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Analysis

June 16, 2020 4 minute read

Use Common Table Expressions (CTE) to Keep Your SQL Clean [with example]

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Joel Carron

Data Scientist at Mode

Here at Mode, we put a lot of emphasis on writing good, clean SQL. As a collaborative team, it’s important that our queries can be easily read and understood by our teammates. One convention we’ve adopted is the usage of common table expressions (CTEs).

What are common table expressions?

Common table expressions are temporary named result sets that exist for just one query. They begin with a WITH , followed by an expression name and a query which defines the result set. Using this convention, you can define multiple expressions within a query. Once defined, these expressions can be referenced repeatedly throughout the rest of your query (just like you’d refer to permanent database tables or views).

While common table expressions operate similarly to subqueries, they have several benefits including:

  • The ability to reference the same temporary result set repeatedly across the query
  • Improved readability for collaboration and debugging
  • Better visibility into commonly used result sets that are good candidates to become permanent tables/views

A practical example

Let’s take an example using data in the demo schema of Mode’s Public Warehouse, which involves a hypothetical paper company. Suppose you work for this company and you want to reach out to large customers that have had poor shipping experiences. After talking with the sales team, you decide to define “large customers” as any account with $100k or more in lifetime revenue, and you define poor shipping experiences as any account that has had multiple orders with failed shipments.

A streamlined approach for identifying accounts that meet both of these criteria is to use a common table expression, as in this example.

  WITH 
  
  account_failed_shipments as (
    SELECT a.id as account_id,
           COUNT(1) as failed_shipments
      FROM demo.orders__fulfillments f 
      JOIN demo.orders o 
        ON o.id = f.order_id 
      JOIN demo.accounts a 
        ON a.id = o.account_id 
     WHERE f.shipment_status = 'failure'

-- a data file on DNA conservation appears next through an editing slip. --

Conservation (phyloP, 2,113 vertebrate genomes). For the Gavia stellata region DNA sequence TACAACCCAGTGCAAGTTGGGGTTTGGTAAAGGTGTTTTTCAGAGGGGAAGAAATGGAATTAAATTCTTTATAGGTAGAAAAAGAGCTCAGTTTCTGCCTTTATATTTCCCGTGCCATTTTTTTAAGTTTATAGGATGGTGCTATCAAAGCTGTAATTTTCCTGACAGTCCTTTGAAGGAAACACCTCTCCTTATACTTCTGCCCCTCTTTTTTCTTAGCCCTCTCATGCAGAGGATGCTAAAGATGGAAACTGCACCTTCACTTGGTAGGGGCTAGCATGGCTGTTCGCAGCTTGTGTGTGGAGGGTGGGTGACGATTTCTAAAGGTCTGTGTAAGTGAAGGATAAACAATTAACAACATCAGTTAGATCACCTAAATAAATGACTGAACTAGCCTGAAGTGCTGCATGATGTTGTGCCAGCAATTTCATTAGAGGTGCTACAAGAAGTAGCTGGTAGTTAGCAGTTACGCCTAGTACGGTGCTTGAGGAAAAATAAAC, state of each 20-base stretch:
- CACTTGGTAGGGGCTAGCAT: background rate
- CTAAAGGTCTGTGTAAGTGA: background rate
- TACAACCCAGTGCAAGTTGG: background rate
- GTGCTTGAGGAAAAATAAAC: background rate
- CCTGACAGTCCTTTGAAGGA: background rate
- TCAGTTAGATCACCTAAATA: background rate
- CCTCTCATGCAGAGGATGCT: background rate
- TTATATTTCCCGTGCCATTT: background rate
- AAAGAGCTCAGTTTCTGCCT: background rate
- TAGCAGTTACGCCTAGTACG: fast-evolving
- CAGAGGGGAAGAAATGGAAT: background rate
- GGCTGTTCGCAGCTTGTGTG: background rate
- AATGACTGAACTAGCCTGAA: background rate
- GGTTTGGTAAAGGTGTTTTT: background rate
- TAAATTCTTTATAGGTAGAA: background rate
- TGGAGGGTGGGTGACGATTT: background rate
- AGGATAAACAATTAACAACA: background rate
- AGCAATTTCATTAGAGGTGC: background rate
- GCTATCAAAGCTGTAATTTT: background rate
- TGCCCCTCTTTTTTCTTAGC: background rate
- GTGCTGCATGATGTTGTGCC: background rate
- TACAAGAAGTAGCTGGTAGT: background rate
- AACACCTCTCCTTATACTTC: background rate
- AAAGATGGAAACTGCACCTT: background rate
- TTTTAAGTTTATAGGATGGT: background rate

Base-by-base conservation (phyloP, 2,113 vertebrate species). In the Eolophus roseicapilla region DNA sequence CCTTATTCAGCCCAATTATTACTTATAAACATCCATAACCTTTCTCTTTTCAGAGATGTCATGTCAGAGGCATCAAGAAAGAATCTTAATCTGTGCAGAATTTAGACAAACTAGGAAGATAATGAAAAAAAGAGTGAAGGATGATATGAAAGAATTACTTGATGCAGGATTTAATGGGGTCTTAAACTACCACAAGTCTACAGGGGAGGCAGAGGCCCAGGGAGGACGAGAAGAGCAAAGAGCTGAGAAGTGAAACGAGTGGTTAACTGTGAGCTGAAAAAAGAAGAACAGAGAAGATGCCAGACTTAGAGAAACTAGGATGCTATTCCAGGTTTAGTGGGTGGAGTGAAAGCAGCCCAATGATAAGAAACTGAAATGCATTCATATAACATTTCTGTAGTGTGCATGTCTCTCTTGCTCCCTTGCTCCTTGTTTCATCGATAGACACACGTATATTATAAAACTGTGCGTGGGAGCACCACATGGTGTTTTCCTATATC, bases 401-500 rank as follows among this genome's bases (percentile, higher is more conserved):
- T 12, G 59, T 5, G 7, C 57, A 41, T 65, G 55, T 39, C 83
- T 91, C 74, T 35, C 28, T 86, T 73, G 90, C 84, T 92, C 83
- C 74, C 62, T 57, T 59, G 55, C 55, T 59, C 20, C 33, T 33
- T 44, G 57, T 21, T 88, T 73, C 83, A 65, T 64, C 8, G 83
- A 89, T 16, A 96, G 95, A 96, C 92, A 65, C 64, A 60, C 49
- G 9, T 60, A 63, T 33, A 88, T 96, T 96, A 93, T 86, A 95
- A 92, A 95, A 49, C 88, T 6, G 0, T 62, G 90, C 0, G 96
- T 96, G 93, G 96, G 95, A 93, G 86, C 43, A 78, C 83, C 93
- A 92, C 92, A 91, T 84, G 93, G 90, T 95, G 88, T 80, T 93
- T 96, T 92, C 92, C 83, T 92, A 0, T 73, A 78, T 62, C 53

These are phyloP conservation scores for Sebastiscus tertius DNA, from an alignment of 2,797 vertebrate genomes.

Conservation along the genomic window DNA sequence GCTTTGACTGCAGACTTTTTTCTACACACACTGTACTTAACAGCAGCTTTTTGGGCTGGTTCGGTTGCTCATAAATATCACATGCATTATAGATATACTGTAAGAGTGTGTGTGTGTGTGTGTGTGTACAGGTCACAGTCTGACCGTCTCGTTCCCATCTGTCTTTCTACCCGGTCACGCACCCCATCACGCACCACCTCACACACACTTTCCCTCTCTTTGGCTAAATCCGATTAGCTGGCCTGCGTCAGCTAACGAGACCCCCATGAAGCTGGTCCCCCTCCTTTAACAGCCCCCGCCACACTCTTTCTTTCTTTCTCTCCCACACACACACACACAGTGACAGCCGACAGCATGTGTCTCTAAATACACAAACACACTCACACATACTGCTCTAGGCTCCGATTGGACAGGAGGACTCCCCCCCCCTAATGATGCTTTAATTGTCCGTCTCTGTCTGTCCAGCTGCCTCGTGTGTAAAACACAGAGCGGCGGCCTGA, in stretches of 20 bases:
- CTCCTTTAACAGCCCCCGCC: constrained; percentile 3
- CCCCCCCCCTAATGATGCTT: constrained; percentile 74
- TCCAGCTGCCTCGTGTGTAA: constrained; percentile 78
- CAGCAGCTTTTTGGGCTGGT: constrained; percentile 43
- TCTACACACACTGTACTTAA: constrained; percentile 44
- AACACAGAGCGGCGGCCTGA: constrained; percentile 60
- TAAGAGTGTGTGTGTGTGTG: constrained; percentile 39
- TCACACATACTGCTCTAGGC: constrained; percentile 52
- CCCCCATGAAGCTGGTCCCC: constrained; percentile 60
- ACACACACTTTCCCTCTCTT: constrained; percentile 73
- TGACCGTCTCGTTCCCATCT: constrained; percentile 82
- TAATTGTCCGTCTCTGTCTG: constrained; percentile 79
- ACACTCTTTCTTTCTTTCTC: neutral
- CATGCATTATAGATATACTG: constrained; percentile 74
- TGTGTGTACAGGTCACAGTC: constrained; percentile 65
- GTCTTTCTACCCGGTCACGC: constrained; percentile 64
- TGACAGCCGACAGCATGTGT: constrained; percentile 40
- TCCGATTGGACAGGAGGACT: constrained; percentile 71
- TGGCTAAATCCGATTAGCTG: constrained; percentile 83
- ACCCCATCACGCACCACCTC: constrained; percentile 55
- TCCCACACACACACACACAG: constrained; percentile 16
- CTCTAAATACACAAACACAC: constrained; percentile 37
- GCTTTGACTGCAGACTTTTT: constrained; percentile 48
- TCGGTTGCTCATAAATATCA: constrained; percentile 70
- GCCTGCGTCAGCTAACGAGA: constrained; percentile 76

GROUP BY 1
  ),
  
  account_lifetime_revenue as (
    SELECT o.account_id,
           SUM(o.total_amt_usd) as amount
      FROM demo.orders o 
     GROUP BY 1
  )

    SELECT r.name as region,
           sr.name as sales_rep,
           a.name as account_name,
           alr.amount as lifetime_revenue,
           afs.failed_shipments 
      FROM demo.accounts a 
      JOIN demo.sales_reps sr 
        ON sr.id = a.sales_rep_id 
      JOIN demo.region r 
        ON r.id = sr.region_id 
      JOIN account_failed_shipments afs 
        ON afs.account_id = a.id 
       AND afs.failed_shipments > 1 
      JOIN account_lifetime_revenue alr 
        ON alr.account_id = a.id 
       AND alr.amount >= 100000
     ORDER BY 1,2

Breaking it down

  • WITH: A WITH is necessary to kick off your common table expression query.
  WITH 
  • Expression 1: account_failed_shipments. Our first expression returns the count of failed shipments for all accounts that have had at least one. Syntactically, we begin by naming the expression in the format expression_name as (. We’ll now be able to reference this name as though it was a table in our database throughout the remainder of the query. What follows is a typical query, which, in this example, is grouping failed shipments by account. Finally, we conclude the expression with a closed parenthesis. Note that since this is not the last expression in our query, the closed parenthesis is followed by a comma.
  account_failed_shipments as (
    SELECT a.id as account_id,
           COUNT(1) as failed_shipments
      FROM demo.orders__fulfillments f 
      JOIN demo.orders o 
        ON o.id = f.order_id 
      JOIN demo.accounts a 
        ON a.id = o.account_id 
     WHERE f.shipment_status = 'failure'
     GROUP BY 1
  ),
  
  • Expression 2: account_lifetime_revenue. Our second expression returns the total sum of revenue by account. It is identical in structure to Expression 1, with one exception— since it is the final expression in our query, the closed parenthesis is not followed by a comma.
  account_lifetime_revenue as (
    SELECT o.account_id,
           SUM(o.total_amt_usd) as amount
      FROM demo.orders o 
     GROUP BY 1
  )
  • Final query: Lastly, we have the final query itself that will return our result set. This should look quite similar to any traditional query, with the exception of the final two JOINs that reference expressions we’ve previously defined, as opposed to tables in our database.
    SELECT r.name as region,
           sr.name as sales_rep,
           a.name as account_name,
           alr.amount as lifetime_revenue,
           afs.failed_shipments 
      FROM demo.accounts a 
      JOIN demo.sales_reps sr 
        ON sr.id = a.sales_rep_id 
      JOIN demo.region r 
        ON r.id = sr.region_id 
      JOIN account_failed_shipments afs 
        ON afs.account_id = a.id 
       AND afs.failed_shipments > 1 
      JOIN account_lifetime_revenue alr 
        ON alr.account_id = a.id 
       AND alr.amount >= 100000
     ORDER BY 1,2

Common table expressions help us work more efficiently

Common table expressions are highly valuable method for compartmentalizing complex queries, particularly when they involve combinations of multiple concepts. Since each expression is clearly named and defined, debugging is much easier (especially if you’re using highlight-to-run in Mode).

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